Perhaps it was because there were no surprises in a Budget that had been so extensively leaked; the leaks had bled it dry of interest. Or maybe it was because we’ve lost all capacity to be impressed large numbers, whether positive or negative, but Wayne Swan’s budget press conference was a peculiarly flat affair.

In years past, if you put a Treasurer in a room with a hundred-plus journalists after he had unveiled a $50b deficit, a feeding frenzy would have ensued. Instead the press conference was a tepid affair, even compared to last year; the questions — mostly harmless — were fended off competently but uninspiringly by Swan.

The Treasurer even got away with declining to say what the deficit specifically was. Given its absence from the Budget speech text as well, it’s clear Swan wants to avoid providing a grab of him saying the number, which would be a gift for Opposition election advertising. The ploy is obvious to the media but whether voters notice is another question.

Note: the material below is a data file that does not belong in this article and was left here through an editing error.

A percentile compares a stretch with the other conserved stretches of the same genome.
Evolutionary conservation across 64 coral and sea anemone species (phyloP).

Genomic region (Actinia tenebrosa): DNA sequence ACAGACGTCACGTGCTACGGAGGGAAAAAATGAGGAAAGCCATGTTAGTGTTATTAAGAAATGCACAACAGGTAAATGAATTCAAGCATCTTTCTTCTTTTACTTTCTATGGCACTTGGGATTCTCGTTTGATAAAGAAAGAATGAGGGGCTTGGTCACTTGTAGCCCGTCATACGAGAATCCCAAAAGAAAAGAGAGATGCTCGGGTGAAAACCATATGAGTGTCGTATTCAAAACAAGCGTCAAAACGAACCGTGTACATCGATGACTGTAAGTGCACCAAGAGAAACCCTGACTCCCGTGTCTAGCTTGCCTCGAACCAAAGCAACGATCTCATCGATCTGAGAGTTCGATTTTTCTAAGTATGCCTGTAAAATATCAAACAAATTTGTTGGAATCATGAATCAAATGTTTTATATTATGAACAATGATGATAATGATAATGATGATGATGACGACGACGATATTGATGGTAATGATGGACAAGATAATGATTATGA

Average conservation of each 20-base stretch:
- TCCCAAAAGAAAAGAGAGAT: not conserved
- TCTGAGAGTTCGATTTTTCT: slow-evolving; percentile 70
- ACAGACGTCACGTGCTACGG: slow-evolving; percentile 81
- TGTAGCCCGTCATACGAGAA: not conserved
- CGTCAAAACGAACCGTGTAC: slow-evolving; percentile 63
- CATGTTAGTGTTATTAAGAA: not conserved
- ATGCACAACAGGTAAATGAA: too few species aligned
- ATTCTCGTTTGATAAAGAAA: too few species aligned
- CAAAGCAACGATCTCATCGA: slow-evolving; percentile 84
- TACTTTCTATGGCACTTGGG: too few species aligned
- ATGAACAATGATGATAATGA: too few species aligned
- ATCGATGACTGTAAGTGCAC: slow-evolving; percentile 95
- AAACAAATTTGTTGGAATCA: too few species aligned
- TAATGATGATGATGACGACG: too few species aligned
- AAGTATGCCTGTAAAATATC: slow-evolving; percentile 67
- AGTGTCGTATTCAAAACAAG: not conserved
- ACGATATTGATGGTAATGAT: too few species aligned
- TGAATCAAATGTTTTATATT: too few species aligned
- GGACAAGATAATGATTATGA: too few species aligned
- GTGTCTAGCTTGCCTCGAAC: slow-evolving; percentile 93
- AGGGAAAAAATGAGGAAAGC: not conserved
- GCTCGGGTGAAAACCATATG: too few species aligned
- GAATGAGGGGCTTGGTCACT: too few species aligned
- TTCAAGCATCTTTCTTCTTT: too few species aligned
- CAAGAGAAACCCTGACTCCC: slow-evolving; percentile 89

All of which suggests that Swan and Rudd have done a masterful job of managing expectations and shaping the deficit debate in the direction they want. $50b deficit? No sweat. In fact, he wasn’t even asked about it. The only aggro came from Steve Lewis, who asked if the private health insurance means testing was a non-core promise. Swan preferred to call it a “change in policy” for which the Government “took responsibility”, which was generous given there didn’t seem to be anyone else around who could be blamed.

If the Budget plays with voters the same way it played with the press, the Government will be over the moon. Not merely is this the biggest deficit in Australian history, it comes with an attack on programs prized by the Howard Government. And it was met with barely a whimper.

Peter Fray

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